SOCKS4a extends the SOCKS4 protocol to allow a client to specify a destination domain name rather than an IP address;[11] this is useful when the client itself cannot resolve the destination host's domain name to an IP address.

The client should set the first three bytes of DSTIP to NULL and the last byte to a non-zero value. (This corresponds to IP address 0.0.0.x, with x nonzero, an inadmissible destination address and thus should never occur if the client can resolve the domain name.) Following the NULL byte terminating USERID, the client must send the destination domain name and terminate it with another NULL byte. This is used for both "connect" and "bind" requests.

Client to SOCKS server:

Server to SOCKS client:

A server using protocol SOCKS4A must check the DSTIP in the request packet. If it represents address 0.0.0.x with nonzero x, the server must read in the domain name that the client sends in the packet. The server should resolve the domain name and make connection to the destination host if it can.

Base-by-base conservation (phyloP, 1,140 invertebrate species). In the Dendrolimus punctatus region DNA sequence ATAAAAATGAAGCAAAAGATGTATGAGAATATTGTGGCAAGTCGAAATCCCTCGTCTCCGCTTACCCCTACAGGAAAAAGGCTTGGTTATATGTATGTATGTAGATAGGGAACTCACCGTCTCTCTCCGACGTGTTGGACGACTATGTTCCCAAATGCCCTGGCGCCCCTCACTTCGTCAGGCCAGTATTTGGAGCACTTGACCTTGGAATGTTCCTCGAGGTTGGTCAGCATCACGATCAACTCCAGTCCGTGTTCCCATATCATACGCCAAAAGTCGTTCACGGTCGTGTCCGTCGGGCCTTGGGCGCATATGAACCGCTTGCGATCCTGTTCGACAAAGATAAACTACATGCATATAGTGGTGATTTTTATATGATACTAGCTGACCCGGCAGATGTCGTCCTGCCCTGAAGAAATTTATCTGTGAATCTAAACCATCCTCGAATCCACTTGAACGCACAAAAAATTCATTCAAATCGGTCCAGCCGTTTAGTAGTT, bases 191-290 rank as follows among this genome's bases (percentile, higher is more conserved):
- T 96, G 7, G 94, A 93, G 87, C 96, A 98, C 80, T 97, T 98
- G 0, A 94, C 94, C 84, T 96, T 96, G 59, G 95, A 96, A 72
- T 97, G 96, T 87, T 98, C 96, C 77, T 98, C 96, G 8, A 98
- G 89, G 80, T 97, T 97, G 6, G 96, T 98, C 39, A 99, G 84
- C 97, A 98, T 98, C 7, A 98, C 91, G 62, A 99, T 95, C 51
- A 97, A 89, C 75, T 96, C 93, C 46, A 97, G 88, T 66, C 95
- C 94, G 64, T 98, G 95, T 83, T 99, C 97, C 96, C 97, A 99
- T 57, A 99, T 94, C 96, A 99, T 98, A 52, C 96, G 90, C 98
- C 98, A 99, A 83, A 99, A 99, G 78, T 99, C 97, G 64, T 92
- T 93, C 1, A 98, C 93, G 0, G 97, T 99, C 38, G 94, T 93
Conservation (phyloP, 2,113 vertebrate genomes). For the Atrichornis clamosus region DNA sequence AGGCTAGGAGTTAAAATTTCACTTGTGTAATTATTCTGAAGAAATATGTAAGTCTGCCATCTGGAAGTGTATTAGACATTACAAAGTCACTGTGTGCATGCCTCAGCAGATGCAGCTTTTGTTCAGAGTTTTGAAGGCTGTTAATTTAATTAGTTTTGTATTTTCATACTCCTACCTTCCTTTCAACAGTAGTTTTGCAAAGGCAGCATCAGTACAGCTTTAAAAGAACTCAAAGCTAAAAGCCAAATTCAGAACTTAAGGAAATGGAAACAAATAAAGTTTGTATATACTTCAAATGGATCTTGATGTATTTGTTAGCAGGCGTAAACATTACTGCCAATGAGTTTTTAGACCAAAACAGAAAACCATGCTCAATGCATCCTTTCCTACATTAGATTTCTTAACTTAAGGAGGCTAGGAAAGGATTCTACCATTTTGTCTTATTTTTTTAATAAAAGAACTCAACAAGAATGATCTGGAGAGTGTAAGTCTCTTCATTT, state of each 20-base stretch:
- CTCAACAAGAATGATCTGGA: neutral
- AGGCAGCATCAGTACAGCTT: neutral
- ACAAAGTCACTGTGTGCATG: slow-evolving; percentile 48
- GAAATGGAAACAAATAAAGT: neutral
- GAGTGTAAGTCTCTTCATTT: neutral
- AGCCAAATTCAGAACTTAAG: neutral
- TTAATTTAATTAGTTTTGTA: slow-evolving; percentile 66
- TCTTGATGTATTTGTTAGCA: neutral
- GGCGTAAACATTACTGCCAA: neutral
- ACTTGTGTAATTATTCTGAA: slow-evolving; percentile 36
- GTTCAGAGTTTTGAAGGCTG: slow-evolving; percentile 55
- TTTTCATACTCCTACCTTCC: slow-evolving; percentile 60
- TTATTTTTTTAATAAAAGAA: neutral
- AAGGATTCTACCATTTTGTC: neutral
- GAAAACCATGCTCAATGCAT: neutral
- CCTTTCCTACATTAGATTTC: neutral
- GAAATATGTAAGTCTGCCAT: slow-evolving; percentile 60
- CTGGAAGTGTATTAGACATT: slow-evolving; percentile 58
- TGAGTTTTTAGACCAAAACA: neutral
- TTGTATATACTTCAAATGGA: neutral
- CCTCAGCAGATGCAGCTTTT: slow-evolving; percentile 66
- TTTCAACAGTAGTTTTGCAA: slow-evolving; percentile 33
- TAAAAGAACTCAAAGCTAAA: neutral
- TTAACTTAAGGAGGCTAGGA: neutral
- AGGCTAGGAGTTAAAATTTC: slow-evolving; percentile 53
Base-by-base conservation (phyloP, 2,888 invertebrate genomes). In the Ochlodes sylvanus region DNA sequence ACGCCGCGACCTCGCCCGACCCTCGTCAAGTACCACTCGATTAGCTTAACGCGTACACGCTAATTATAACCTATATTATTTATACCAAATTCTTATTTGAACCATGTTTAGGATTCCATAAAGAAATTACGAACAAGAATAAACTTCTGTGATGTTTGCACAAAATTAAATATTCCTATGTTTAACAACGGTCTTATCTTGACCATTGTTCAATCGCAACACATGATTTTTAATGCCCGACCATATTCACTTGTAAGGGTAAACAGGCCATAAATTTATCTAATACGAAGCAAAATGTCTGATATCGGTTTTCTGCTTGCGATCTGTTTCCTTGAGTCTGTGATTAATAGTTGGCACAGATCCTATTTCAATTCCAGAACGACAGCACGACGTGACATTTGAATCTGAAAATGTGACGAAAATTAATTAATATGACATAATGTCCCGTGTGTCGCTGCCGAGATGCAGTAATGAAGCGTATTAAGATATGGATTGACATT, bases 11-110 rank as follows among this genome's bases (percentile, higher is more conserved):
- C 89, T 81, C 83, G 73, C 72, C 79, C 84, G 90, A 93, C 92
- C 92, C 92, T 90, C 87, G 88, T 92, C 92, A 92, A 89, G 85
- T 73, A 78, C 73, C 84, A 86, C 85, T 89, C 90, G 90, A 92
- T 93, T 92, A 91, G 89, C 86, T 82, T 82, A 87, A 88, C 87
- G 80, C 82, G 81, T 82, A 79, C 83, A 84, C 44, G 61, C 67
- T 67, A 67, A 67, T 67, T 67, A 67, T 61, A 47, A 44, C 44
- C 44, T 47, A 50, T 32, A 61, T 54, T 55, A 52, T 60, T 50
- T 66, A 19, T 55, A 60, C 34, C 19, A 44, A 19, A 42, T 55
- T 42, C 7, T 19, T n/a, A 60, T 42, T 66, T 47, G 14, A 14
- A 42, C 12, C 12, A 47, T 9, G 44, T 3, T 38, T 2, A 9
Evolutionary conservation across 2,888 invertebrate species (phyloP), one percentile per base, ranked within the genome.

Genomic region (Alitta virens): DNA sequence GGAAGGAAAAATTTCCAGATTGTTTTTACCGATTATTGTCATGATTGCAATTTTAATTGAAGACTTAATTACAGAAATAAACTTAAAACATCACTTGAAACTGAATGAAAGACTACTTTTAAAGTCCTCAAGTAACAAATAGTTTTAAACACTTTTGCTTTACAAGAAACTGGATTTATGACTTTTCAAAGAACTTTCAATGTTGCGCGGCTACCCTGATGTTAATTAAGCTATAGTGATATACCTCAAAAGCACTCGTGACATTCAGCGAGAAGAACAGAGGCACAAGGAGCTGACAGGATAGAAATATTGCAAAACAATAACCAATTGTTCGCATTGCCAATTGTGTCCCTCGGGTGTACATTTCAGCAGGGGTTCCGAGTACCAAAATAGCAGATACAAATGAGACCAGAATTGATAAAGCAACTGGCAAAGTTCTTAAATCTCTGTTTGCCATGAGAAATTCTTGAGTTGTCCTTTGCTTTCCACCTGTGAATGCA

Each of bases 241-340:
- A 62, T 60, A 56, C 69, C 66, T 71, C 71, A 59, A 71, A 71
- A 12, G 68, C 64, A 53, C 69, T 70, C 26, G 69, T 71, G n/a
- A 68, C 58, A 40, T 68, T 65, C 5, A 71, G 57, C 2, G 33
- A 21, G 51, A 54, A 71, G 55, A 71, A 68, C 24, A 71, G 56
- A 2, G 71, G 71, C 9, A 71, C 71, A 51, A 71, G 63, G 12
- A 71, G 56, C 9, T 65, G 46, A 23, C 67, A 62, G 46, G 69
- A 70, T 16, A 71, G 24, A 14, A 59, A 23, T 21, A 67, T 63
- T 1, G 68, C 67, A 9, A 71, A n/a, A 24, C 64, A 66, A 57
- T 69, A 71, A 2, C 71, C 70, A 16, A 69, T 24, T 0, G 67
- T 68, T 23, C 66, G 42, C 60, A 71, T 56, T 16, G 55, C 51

SOCKS5[edit]

The SOCKS5 protocol is defined in RFC 1928. It is an extension of the SOCKS4 protocol; it offers more choices for authentication, and adds support for IPv6 and UDP, the latter of which can be used for DNS lookups. The initial handshake consists of the following:

The authentication methods supported are numbered as follows:

The initial greeting from the client is

The server's choice is communicated:

The subsequent authentication is method-dependent. Username and password authentication (method 0x02) is described in RFC 1929:

For username/password authentication the client's authentication request is

Server response for username/password authentication:

The client's connection request is

Server response:

Software[edit]

Servers[edit]

Clients[edit]

Client software must have native SOCKS support in order to connect through SOCKS. There are programs that allow to circumvent this limitation:

Proxifiers[edit]

Translating proxies[edit]

References[edit]

  1. Jump up ^ Darmohray, Tina. "Firewalls and fairy tales". ;LOGIN:. Vol 30, no. 1.
  2. Jump up ^ Archive copy at the Wayback Machine
  3. Jump up ^ "News Release from". Bluecoat. 2009-06-14. Retrieved 2009-06-19. 
  4. Jump up ^ Article from Permeo Technologies
  5. Jump up ^ RFC 1928
  6. Jump up ^ CNET: Cyberspace from outer space
  7. Jump up ^ "2010 Circumvention Tool Usage Report". The Berkman Center for Internet & Society at Harvard University. October 2010.